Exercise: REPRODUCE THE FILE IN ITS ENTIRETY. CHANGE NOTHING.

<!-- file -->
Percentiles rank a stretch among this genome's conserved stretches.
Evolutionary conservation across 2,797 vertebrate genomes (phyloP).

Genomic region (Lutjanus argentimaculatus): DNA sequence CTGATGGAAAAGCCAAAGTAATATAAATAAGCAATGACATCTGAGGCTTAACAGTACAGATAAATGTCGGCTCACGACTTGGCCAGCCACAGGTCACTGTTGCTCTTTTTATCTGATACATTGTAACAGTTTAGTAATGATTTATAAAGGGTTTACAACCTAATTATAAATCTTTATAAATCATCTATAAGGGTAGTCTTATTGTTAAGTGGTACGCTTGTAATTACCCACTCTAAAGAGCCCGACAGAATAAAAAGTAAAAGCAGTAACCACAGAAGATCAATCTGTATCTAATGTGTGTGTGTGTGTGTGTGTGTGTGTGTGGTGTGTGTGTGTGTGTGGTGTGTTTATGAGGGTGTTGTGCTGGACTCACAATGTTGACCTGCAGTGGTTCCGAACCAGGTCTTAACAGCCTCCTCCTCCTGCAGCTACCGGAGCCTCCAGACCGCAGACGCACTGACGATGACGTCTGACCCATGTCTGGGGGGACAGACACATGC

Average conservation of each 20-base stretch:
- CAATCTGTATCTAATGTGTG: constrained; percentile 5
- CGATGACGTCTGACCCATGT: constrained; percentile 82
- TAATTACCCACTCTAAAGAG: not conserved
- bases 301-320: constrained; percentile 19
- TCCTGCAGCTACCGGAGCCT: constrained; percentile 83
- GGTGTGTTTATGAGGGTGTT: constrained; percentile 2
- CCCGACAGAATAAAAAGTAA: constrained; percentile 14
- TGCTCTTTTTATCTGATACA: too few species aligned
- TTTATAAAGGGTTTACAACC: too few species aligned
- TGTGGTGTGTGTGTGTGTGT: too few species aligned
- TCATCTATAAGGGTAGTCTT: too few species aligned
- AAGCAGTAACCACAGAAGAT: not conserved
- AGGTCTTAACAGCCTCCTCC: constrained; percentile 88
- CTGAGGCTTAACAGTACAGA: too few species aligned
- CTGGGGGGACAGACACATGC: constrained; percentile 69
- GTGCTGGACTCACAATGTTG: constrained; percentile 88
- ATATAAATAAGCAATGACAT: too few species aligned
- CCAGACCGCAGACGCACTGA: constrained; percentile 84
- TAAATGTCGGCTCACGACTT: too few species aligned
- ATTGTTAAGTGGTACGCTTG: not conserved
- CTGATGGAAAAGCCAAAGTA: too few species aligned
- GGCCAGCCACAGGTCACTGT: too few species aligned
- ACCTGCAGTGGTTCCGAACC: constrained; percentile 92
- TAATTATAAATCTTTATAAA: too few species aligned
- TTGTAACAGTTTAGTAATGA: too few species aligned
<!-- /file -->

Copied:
Percentiles rank a stretch among this genome's conserved stretches.
Evolutionary conservation across 2,797 vertebrate genomes (phyloP).

Genomic region (Lutjanus argentimaculatus): DNA sequence CTGATGGAAAAGCCAAAGTAATATAAATAAGCAATGACATCTGAGGCTTAACAGTACAGATAAATGTCGGCTCACGACTTGGCCAGCCACAGGTCACTGTTGCTCTTTTTATCTGATACATTGTAACAGTTTAGTAATGATTTATAAAGGGTTTACAACCTAATTATAAATCTTTATAAATCATCTATAAGGGTAGTCTTATTGTTAAGTGGTACGCTTGTAATTACCCACTCTAAAGAGCCCGACAGAATAAAAAGTAAAAGCAGTAACCACAGAAGATCAATCTGTATCTAATGTGTGTGTGTGTGTGTGTGTGTGTGTGTGGTGTGTGTGTGTGTGTGGTGTGTTTATGAGGGTGTTGTGCTGGACTCACAATGTTGACCTGCAGTGGTTCCGAACCAGGTCTTAACAGCCTCCTCCTCCTGCAGCTACCGGAGCCTCCAGACCGCAGACGCACTGACGATGACGTCTGACCCATGTCTGGGGGGACAGACACATGC

Average conservation of each 20-base stretch:
- CAATCTGTATCTAATGTGTG: constrained; percentile 5
- CGATGACGTCTGACCCATGT: constrained; percentile 82
- TAATTACCCACTCTAAAGAG: not conserved
- bases 301-320: constrained; percentile 19
- TCCTGCAGCTACCGGAGCCT: constrained; percentile 83
- GGTGTGTTTATGAGGGTGTT: constrained; percentile 2
- CCCGACAGAATAAAAAGTAA: constrained; percentile 14
- TGCTCTTTTTATCTGATACA: too few species aligned
- TTTATAAAGGGTTTACAACC: too few species aligned
- TGTGGTGTGTGTGTGTGTGT: too few species aligned
- TCATCTATAAGGGTAGTCTT: too few species aligned
- AAGCAGTAACCACAGAAGAT: not conserved
- AGGTCTTAACAGCCTCCTCC: constrained; percentile 88
- CTGAGGCTTAACAGTACAGA: too few species aligned
- CTGGGGGGACAGACACATGC: constrained; percentile 69
- GTGCTGGACTCACAATGTTG: constrained; percentile 88
- ATATAAATAAGCAATGACAT: too few species aligned
- CCAGACCGCAGACGCACTGA: constrained; percentile 84
- TAAATGTCGGCTCACGACTT: too few species aligned
- ATTGTTAAGTGGTACGCTTG: not conserved
- CTGATGGAAAAGCCAAAGTA: too few species aligned
- GGCCAGCCACAGGTCACTGT: too few species aligned
- ACCTGCAGTGGTTCCGAACC: constrained; percentile 92
- TAATTATAAATCTTTATAAA: too few species aligned
- TTGTAACAGTTTAGTAATGA: too few species aligned